Do you dread the thought of attending a networking event? If you’re a shy person or an introvert, you’re not alone. Many introverts feel intimidated by the prospect of making small talk or engaging in large groups.
But what if we told you that introverts can be just as successful at networking as extroverts, and even have unique strengths that can lead to more meaningful connections?
In this article, we present the ultimate guide to networking for introverts, covering strategies, techniques, and expert advice to help you confidently build your professional network.
The Importance of Networking for Introverts
We all know that networking plays a vital role in shaping your professional life, especially if you’re an entrepreneur or small business owner. Building strong professional relationships often leads to new opportunities, increased knowledge, client leads, and partnerships, all of which can make a major impact on a business’ success.
And while many introverts may feel out of place at a networking event, we should instead regard it as just another place we can leverage our hidden introverted strengths.
Introverts tend to be more observant, naturally curious, well-prepared, and have masterful listening skills, all of which are advantageous in networking situations.
So, step one is adjusting your mindset. Think of a networking event as something positive, rather than a nerve wracking nightmare. Dorie Clark, the author of Stand Out Networking, puts it this way:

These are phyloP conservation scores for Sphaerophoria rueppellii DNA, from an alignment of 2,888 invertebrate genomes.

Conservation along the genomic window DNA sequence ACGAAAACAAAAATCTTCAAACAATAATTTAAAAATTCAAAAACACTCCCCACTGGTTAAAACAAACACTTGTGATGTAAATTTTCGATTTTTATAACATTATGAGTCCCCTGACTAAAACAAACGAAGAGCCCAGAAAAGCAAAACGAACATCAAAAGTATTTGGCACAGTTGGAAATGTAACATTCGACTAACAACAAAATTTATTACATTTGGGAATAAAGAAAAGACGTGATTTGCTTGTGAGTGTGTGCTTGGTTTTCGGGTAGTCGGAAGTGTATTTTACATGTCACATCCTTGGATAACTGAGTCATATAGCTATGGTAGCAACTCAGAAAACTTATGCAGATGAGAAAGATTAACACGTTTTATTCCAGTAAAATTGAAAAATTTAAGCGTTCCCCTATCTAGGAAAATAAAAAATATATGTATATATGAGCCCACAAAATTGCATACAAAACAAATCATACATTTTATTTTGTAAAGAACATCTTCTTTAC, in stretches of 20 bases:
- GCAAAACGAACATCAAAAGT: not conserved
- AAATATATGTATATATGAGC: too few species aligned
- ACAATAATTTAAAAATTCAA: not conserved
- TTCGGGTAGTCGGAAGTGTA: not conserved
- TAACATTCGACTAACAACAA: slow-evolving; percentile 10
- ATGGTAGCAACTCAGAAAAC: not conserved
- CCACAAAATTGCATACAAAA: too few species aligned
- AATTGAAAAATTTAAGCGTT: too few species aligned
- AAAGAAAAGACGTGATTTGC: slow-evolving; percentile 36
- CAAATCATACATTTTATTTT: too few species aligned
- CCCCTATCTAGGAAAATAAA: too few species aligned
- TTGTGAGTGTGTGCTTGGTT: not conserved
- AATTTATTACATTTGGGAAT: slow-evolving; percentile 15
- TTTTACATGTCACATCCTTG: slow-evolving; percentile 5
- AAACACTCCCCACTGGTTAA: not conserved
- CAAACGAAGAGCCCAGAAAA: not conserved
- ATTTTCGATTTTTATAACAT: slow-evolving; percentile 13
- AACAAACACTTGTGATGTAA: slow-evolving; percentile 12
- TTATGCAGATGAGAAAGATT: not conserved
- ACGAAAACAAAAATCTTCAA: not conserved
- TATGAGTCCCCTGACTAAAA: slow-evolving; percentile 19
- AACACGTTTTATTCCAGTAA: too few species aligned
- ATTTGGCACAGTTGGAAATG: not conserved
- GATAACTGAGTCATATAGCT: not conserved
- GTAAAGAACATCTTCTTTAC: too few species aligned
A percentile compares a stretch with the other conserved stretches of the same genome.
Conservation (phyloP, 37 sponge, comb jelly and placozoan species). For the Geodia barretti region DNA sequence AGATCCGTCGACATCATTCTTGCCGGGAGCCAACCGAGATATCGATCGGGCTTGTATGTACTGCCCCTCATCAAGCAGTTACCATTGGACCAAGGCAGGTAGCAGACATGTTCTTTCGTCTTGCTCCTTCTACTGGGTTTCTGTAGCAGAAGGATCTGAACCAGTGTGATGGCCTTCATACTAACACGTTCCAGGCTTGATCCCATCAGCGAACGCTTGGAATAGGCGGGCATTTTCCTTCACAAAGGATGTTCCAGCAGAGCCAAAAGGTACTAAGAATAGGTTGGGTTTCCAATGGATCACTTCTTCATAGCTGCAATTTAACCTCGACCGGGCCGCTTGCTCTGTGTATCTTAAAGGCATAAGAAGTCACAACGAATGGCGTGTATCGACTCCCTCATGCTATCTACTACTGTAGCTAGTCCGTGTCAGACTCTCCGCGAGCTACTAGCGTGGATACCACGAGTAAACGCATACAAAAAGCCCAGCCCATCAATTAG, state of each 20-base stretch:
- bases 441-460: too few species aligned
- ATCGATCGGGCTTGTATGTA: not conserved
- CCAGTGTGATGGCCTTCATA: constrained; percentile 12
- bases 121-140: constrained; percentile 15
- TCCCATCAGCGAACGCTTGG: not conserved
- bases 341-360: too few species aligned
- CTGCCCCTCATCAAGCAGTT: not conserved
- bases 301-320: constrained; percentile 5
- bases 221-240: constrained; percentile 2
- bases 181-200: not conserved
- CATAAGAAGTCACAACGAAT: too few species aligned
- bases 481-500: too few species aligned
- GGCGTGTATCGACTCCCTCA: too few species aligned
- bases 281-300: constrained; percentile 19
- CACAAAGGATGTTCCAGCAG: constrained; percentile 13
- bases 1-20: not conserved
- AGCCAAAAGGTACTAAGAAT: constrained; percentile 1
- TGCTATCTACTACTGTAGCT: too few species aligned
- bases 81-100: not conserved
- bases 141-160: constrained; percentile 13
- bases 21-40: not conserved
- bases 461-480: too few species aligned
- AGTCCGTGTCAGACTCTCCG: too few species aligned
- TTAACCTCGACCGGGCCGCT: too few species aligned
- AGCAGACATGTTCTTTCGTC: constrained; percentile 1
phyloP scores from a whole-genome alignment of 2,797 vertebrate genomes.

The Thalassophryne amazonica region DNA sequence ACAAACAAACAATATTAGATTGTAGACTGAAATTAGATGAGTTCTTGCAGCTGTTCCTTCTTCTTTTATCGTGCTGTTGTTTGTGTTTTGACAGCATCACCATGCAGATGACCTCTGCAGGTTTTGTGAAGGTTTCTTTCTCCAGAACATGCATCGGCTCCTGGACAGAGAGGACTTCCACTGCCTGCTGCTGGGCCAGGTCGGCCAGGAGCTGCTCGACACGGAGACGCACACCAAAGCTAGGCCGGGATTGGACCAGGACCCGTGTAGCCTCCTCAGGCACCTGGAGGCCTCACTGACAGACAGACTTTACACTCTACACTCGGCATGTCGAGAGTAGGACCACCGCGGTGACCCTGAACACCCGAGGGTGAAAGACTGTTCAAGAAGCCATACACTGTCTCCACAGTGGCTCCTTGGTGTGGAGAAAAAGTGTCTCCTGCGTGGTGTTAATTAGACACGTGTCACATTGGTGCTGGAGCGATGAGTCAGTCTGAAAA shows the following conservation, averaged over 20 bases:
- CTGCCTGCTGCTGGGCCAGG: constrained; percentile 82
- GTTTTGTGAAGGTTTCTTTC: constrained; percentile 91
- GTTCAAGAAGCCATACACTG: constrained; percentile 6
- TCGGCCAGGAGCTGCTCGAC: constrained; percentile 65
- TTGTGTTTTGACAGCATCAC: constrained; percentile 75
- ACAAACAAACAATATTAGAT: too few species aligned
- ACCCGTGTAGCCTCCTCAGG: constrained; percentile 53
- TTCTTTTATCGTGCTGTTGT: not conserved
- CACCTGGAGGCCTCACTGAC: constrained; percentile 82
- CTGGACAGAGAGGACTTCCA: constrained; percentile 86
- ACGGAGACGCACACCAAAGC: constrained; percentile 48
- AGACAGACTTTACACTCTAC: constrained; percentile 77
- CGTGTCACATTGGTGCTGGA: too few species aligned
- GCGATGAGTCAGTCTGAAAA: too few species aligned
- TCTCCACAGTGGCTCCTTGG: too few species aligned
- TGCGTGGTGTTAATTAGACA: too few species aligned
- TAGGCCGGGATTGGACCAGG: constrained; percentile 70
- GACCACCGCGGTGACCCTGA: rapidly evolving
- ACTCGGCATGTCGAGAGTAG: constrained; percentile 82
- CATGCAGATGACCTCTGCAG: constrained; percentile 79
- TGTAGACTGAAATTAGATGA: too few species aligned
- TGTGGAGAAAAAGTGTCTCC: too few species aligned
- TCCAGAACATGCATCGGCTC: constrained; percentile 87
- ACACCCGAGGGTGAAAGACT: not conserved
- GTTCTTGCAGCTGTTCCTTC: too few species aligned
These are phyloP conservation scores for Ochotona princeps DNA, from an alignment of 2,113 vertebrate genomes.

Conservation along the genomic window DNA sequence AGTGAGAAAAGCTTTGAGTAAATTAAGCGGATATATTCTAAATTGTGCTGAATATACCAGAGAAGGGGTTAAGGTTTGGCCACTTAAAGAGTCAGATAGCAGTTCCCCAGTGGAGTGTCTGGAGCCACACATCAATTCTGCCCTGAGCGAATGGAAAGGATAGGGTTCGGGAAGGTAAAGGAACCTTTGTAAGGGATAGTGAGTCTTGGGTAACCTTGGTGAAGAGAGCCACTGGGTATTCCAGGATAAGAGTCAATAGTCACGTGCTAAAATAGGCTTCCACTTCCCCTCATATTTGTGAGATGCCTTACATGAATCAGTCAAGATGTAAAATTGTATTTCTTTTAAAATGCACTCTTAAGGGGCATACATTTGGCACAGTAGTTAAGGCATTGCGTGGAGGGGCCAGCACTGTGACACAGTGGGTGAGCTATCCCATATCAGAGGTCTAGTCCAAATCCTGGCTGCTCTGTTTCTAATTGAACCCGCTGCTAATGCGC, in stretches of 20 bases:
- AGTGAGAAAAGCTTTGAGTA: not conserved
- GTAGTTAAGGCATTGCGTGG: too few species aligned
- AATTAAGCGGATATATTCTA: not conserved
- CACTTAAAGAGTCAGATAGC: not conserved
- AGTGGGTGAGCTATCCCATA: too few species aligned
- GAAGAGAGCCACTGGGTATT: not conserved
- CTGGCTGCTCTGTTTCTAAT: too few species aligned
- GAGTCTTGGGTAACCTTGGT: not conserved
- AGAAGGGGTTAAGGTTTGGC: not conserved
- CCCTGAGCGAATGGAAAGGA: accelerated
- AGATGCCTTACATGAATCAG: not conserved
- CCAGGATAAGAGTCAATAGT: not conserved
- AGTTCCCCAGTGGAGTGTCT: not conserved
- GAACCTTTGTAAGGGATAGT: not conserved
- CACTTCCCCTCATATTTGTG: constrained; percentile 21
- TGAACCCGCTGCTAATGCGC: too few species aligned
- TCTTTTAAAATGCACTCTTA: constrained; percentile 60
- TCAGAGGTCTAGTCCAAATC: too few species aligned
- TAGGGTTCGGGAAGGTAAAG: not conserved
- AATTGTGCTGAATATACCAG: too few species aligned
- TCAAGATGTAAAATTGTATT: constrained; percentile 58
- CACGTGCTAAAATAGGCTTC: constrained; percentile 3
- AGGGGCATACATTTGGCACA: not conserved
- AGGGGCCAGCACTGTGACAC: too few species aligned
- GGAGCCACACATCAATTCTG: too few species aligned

Alright, now that we’ve given you a little inspiration, let’s dive into some networking tips that will leave you wowing your fellow attendees!
Strategies for Effective Online Networking
Before we address how to approach an in-person event, let’s get the conversation started, so to speak, with how to turn a virtual networking opportunity into a highly successful event – for your contact list and your business as a whole.
In this section, we will explore three key strategies for effective online connection: using social media platforms, attending virtual events, and building rapport with contacts. These strategies will help you maximize your efforts and open up new opportunities.
An easy way to get started with virtual networking is to use social platforms to connect with like-minded professionals, engage in discussion, and build relationships – all without the pressure of in-person events.
Social media, when used properly, helps expand your network and build a solid foundation for future in-person interactions. This approach also allows you to make connect at your own pace, ensuring a more comfortable and successful experience.
As a professional networking site, LinkedIn is the most powerful social platform for any entrepreneur or businessperson. It makes sense to focus your efforts here, rather than spreading them thinly across multiple sites.
Make sure you have a comprehensive profile that highlights your skills, experience, and interests. Join groups related to your industry or areas of interest, as they can be a great source of discussions and information sharing. Participate in these discussions by commenting on posts, sharing your insights, and asking thoughtful questions, which can help you establish your presence and expertise.
Additionally, regularly share content that’s relevant to your industry, such as articles, blog posts, and your own thoughts and observations. This not only keeps your profile active, but also invites others to engage with you. Don’t hesitate to reach out to people whose work you admire or share common interests with – a simple message appreciating their work can be a great conversation starter.